When Formula 1 driver Derek Bell stepped into a race car and switched on the ignition, life's distractions melted away.
Bell, who raced from 1968 to 1996 for teams including Ferrari and McLaren, would think of nothing for the next few hours but tire pressure, how much gas he had left, and how the car felt going into a turn. Nothing but the track.
“The experience of being totally committed, being totally into every detail of driving, it’s like a Zen experience,” recalled Bell, a native of Britain now living in Boca Raton, Florida. “You never get a chance to lose your concentration because driving takes every ounce of it."
The focus Bell experienced in his race car, of being so committed to the moment at hand, can equal success in business too. These days it’s called living in the moment or being mindful. And while mindfulness might sound like management speak, research shows having an intense focus on a particular task — rather than multitasking — can make you more productive and effective at work.
As a manager, it means creating ways to help your staff intensely focus on their work, said Michael Chaskalson, an author and mindfulness expert. “It’s about managing your attention and the attention of your staff to the present moment,” Chaskalson said.
Since living in the moment isn’t something that’s taught in most schools, Chaskalson recommends training programs on mindfulness, usually eight-week sessions that incorporate everything from meditation-based breathing techniques to neuroscience-based methods to improve focus and productivity. The companies that do this already include Apple, Deutsche Bank, General Mills and Google.
Working mindfully means giving up on the idea of multitasking, said Theresa Glomb, professor of organisational behaviour at the University of Minnesota’s Carlson School of Management. That’s right: the idea of doing a bunch of things at once is a great recipe for doing a bunch of things poorly, with none of them getting the full attention they deserve. “This leaves managers in a constant state of distraction,” Glomb said.
Consider that open-door policy many managers today have striven to adopt. While it promotes creativity by allowing a manager to be more accessible, the downside is constant interruptions, making focusing on work difficult. Instead, Glomb suggested that managers create office hours, like university professors. If that doesn’t work, simply ask the employee to come back at a later time that suits you — and your work.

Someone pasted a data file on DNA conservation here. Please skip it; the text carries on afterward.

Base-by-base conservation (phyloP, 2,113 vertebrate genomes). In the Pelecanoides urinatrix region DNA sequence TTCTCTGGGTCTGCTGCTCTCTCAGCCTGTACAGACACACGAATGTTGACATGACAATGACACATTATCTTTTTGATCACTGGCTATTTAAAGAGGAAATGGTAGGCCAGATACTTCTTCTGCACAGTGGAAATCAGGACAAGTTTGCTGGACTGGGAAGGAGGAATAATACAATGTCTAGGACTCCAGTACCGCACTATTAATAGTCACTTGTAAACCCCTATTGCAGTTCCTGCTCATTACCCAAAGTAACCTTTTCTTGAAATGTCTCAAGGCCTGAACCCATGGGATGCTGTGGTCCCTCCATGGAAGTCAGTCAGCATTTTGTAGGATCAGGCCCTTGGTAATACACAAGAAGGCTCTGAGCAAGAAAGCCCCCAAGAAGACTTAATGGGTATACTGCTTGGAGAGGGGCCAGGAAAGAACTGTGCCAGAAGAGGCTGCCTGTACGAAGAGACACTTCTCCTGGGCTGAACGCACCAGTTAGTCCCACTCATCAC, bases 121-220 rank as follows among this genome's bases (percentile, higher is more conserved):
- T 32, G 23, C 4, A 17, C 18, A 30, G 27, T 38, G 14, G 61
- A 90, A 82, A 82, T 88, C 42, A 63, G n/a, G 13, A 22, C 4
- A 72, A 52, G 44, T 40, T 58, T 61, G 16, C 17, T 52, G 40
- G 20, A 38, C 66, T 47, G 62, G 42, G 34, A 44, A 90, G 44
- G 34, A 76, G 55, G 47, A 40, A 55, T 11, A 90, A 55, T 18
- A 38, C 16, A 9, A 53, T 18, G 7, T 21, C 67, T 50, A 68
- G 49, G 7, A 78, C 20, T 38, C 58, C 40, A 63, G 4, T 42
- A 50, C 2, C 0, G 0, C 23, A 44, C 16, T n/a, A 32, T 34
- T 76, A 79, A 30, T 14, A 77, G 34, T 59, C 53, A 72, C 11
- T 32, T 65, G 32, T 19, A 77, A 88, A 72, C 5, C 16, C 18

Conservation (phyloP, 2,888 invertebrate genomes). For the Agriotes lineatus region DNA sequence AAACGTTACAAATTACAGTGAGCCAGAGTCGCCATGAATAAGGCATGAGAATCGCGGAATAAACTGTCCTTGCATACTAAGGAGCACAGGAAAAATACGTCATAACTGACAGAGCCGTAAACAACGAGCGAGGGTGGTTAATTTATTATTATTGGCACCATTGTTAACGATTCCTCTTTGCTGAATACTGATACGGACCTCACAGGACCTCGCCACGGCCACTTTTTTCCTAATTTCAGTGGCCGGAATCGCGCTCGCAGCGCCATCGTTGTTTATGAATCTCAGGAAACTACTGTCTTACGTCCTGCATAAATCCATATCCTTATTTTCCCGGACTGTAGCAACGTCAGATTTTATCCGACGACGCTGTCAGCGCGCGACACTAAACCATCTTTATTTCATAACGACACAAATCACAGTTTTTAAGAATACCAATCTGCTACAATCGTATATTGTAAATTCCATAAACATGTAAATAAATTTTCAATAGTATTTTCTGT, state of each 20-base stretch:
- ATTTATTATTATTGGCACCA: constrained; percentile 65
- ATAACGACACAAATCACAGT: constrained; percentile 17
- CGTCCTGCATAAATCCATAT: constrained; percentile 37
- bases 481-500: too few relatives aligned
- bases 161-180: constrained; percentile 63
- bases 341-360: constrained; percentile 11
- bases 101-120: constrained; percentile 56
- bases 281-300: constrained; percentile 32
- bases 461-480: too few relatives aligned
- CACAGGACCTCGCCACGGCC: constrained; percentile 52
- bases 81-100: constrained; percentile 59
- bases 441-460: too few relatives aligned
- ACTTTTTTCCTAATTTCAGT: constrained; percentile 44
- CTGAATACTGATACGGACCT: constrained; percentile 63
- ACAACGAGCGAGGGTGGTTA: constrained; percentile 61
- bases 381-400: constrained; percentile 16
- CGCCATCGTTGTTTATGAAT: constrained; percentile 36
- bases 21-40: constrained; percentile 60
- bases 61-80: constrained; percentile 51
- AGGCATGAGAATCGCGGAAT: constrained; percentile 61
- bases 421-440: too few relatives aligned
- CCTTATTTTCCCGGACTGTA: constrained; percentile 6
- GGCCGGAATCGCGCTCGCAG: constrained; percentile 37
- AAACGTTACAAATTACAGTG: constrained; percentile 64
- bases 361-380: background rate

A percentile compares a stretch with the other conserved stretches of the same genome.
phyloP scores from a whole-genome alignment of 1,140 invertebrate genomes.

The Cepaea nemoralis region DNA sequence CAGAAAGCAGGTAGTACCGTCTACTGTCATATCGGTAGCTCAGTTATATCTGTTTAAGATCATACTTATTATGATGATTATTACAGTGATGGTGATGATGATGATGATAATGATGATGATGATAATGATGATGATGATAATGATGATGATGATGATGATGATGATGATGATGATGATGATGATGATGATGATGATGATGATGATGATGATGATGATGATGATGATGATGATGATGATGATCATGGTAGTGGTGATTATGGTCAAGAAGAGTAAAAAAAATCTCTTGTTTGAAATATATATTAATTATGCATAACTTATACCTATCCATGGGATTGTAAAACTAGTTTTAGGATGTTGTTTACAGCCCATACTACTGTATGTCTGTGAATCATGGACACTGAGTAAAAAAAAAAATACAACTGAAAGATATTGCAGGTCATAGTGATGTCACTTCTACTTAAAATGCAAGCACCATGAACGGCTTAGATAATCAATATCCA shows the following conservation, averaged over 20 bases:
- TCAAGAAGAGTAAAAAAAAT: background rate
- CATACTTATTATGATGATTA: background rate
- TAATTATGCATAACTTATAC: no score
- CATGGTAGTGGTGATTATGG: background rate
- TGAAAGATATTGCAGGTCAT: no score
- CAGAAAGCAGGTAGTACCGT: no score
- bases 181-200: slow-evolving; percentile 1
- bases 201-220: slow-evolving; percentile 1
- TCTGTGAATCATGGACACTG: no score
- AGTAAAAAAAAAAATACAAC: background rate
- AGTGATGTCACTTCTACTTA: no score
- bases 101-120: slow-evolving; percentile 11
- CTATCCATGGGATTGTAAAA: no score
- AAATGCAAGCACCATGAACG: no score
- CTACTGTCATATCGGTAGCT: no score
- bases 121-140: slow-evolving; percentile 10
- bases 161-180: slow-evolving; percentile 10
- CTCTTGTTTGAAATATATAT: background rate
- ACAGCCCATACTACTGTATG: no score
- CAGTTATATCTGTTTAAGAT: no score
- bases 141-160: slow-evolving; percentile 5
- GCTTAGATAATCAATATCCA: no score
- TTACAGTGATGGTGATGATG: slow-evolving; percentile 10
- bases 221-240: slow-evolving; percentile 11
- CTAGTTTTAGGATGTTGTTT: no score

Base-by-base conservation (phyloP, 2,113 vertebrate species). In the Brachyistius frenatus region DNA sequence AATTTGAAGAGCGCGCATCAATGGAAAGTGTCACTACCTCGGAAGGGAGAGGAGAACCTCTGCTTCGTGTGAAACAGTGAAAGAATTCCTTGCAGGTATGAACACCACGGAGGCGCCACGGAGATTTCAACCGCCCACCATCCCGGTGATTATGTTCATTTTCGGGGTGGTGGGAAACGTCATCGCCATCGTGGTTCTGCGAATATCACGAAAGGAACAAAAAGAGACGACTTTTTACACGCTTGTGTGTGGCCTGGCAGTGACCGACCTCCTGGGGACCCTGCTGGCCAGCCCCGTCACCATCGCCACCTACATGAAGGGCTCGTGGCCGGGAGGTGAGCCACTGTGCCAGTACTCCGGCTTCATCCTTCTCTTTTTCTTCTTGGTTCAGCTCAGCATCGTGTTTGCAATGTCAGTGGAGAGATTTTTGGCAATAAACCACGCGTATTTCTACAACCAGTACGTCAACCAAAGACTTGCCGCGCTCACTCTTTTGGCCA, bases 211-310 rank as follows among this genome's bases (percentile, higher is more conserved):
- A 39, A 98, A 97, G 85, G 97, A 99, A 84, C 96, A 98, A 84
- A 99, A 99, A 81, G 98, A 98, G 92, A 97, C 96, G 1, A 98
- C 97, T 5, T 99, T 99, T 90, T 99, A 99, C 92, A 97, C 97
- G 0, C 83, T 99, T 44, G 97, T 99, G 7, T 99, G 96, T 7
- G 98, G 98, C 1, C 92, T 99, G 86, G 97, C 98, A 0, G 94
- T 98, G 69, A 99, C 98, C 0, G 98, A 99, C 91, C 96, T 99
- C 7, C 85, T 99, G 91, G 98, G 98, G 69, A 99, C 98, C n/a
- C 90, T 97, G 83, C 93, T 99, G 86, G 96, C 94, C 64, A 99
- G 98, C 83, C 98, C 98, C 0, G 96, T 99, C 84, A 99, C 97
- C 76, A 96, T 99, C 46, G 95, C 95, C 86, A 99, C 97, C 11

When it’s impossible to ignore an interruption, Glomb recommends keeping track of where you were. Quickly jot down three ideas about the task and what you were about to do next so you can seamlessly pick up again where you left off.
Living in the moment also means setting routines, Glomb said. Start your day by prioritising your work load. Big or difficult tasks should be handled first thing, when your attention is at its most acute. As for emails and less important meetings, save them for later in the day. And, before leaving work, make tomorrow’s “to do” list or open documents you need to work on the next morning.
“Mindfulness doesn’t need to be sitting on a cushion and meditating,” Glomb said. “Sometimes it’s just about pausing and reflecting and thinking about your next direction.”
Bell, the two-time World Sportscar Championship and five-time LeMans winner, remembers when thinking about his next move meant keeping himself alive. It was like that in France in 1995 during a rainy 24 Hours of LeMans, the endurance race with three drivers taking turns behind the wheel. Bell was about to head into the pits to switch drivers when his crew came on the radio. His replacement was too tired and couldn’t take over. Bell had to continue.
“The attention needed to drive in the rain all night long, it was intense,” recalled Bell, whose team finished third that year. “You either needed to have all your focus or you would be in trouble.”
That was easier for Bell, a seasoned veteran, than younger drivers. At first, drivers struggle with all the dials and knobs in a cockpit, constantly monitoring the gas, and always being worried about how the brakes feel.
“When you start, everything is compartmentalised, and you always have to go through a mental checklist,” Bell said. “All these things come naturally as you get older, and you start just doing things without thinking of it because you’ve honed that attention.”
Imagine then as a manager doing the same thing: every task in front of you gets nothing but your complete focus — and then your complete confidence as well.